10 Ways to Make Your Mental Health a Priority on World Mental Health Day
2020 has been a year of unprecedented challenge. These challenges have made the mental health and wellness of not only our veteran community but our entire nation – more critical now than ever before.
Team RWB, Starbucks, TrueCar, and the Pledge10 Collective of military and veteran service organizations are challenging you to tag 10 and take 10 on October 10, World Mental Health Day.
Pledge10 by reaching out to 10 battle buddies, and taking at least 10 minutes to check in on your own mental health hygiene and make a plan to adjust habits as needed. We’ve put together 10 ways you can take 10 with Team RWB below!
1. Eat Healthy
Mental health and wellness from the inside out and food can be a great benefit. Take 10 today by making a healthy meal, or identifying ways that you can better fuel your body through food.
Ironman All-World athlete Rachel Brenke believes that eating healthy is all about setting goals, identifying what works for you, and finding balance!
“You have to offer yourself grace for when you do slip up, and getting right back on track,” said Rachel Brenke.
Physical activity is a cornerstone of what we do at Team RWB. There’s increasing evidence that it’s effective in supporting solutions for both mental and physical health challenges.
Take 10 today by getting active. 1st Lt. Juliet Sandford, Ms. Veteran America 2020 Finalist, will ruck 10 miles on October 10 – her own way to Pledge 10 and shine a spotlight on the benefits of physical activity on mental health.
“Life can often feel chaotic and out of our control especially when we are always taking care of others. Physical activity helps me regain my center of focus; for that window of time, it’s about taking care of myself. When I have the physical or tangible reminder of ‘it’s okay to focus on/take care of me’ it also serves as a reminder to take care of myself mentally and emotionally as well,” said Juliet Sandford.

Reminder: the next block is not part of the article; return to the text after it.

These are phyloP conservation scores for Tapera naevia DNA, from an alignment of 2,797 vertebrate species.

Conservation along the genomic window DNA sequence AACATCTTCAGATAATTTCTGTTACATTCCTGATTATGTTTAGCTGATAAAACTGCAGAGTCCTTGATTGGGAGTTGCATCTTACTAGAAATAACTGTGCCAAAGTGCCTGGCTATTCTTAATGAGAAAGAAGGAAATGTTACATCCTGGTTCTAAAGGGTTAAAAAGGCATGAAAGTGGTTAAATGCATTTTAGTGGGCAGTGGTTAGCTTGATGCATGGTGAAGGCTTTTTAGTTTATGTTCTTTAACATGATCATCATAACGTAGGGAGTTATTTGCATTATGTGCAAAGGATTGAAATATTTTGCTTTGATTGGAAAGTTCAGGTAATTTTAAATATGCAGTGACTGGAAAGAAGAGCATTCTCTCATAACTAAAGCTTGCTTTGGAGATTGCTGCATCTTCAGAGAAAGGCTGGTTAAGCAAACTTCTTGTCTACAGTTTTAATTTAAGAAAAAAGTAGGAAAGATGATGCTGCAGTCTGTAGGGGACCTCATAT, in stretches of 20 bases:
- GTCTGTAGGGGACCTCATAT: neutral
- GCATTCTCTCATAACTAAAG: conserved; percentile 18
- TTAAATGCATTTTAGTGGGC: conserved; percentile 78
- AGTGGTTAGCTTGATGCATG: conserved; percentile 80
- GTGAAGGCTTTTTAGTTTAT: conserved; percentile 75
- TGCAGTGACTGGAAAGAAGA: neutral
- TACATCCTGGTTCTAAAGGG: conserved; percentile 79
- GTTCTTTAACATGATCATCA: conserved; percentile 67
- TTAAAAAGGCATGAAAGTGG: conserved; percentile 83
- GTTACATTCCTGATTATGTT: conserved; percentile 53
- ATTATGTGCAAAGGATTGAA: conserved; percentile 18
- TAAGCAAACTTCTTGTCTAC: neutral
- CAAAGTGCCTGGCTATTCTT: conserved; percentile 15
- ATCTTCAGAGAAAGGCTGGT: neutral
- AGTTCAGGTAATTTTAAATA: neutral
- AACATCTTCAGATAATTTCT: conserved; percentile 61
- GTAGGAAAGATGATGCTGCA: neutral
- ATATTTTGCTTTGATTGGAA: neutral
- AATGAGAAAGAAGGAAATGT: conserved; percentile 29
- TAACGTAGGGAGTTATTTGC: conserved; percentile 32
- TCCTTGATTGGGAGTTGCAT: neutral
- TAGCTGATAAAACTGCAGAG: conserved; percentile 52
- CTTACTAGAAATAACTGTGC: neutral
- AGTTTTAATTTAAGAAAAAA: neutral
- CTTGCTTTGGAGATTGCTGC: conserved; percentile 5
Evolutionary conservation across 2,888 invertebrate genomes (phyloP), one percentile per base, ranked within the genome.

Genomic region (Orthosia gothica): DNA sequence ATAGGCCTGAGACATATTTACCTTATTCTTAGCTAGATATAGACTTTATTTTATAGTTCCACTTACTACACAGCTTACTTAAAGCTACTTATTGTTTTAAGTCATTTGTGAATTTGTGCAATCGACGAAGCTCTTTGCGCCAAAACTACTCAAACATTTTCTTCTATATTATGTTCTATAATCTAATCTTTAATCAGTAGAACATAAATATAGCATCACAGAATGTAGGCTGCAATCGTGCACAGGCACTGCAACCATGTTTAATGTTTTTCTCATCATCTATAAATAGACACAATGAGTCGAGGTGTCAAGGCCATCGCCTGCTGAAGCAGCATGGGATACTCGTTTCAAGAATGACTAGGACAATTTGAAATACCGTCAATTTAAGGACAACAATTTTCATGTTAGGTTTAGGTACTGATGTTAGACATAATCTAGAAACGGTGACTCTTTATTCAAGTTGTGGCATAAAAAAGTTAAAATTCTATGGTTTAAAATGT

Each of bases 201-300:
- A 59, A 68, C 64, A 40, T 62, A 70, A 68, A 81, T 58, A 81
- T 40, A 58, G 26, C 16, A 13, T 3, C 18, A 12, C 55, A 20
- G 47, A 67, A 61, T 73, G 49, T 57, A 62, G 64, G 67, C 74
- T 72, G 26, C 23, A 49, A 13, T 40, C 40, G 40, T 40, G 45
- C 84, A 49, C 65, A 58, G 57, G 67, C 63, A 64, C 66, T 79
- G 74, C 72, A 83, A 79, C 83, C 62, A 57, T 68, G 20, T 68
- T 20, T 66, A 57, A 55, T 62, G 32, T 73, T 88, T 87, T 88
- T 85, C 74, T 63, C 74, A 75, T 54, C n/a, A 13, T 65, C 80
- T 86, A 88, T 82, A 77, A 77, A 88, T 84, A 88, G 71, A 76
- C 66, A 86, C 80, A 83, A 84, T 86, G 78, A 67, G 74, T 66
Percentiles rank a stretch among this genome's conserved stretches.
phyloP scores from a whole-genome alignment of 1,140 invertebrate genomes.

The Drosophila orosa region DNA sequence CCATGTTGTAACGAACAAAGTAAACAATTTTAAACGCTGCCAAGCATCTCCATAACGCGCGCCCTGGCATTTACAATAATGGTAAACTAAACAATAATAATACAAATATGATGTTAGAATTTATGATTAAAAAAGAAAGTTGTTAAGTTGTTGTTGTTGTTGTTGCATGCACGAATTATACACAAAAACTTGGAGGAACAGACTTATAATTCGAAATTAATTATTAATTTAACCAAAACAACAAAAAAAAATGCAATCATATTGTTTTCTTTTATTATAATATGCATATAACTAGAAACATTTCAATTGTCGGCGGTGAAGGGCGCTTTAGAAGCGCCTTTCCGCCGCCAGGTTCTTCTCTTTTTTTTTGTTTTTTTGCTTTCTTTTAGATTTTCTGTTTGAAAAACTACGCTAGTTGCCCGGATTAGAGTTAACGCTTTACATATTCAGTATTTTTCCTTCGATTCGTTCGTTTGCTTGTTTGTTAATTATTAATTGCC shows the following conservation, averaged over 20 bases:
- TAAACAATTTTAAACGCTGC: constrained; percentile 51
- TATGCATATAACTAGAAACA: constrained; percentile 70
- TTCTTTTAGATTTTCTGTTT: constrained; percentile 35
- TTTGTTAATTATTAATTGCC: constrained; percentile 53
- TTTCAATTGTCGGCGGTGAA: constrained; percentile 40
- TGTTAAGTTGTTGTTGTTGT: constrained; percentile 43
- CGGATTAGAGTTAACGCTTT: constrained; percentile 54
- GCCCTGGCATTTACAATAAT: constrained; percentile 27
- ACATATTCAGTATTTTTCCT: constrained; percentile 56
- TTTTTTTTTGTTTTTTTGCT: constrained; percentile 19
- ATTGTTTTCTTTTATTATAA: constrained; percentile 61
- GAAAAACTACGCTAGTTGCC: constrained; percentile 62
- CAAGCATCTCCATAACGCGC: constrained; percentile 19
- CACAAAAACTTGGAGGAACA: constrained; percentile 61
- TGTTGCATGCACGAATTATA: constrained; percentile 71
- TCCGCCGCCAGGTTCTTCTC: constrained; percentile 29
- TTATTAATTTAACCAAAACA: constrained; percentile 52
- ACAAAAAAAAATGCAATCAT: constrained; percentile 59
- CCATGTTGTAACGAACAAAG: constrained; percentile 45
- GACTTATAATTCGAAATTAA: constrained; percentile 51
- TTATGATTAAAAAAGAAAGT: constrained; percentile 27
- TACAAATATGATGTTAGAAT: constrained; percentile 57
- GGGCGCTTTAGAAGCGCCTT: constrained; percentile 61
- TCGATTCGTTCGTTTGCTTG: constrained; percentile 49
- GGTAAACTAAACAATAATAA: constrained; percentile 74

Stress can cause insomnia and loss of sleep can become a stressor. Sleep is an often overlooked, but critical component of mental and physical health. Take a look at your sleep patterns to see if they can be improved.
The Department of Veterans Affairs has some great tips to help you sleep in this VAntage Point blog post, and USAF LTC (Dr.) Mark Cucuzzella Ret., a competitive runner, has some great perspective to offer on rest, recovery, and sleep in this Team RWB blog.
“I think sleep is probably the most underappreciated recovery tool because sleep is where repetitive processes take place – from many aspects, not just muscle recovery, it’s brain cleansing and hormonal resets,” said Dr. Cucuzzella.
4. Avoid Alcohol
During stressful times, people sometimes turn to alcohol to relieve stress or cope with symptoms of mental health challenges. The misuse of alcohol in this way can lead to substance use disorders (SUD) or other health, relationship, and employment challenges.
Take 10 today by avoiding alcohol, assessing your relationship with alcohol, or reaching out if you need assistance. The Department of Veterans Affairs has information, resources, and a self-assessment tool to help.
5. Stay Connected
Staying connected is a great way to combat the isolation that comes after separating from the military, or even to combat the isolation Americans across the globe are feeling due to the COVID-19 pandemic.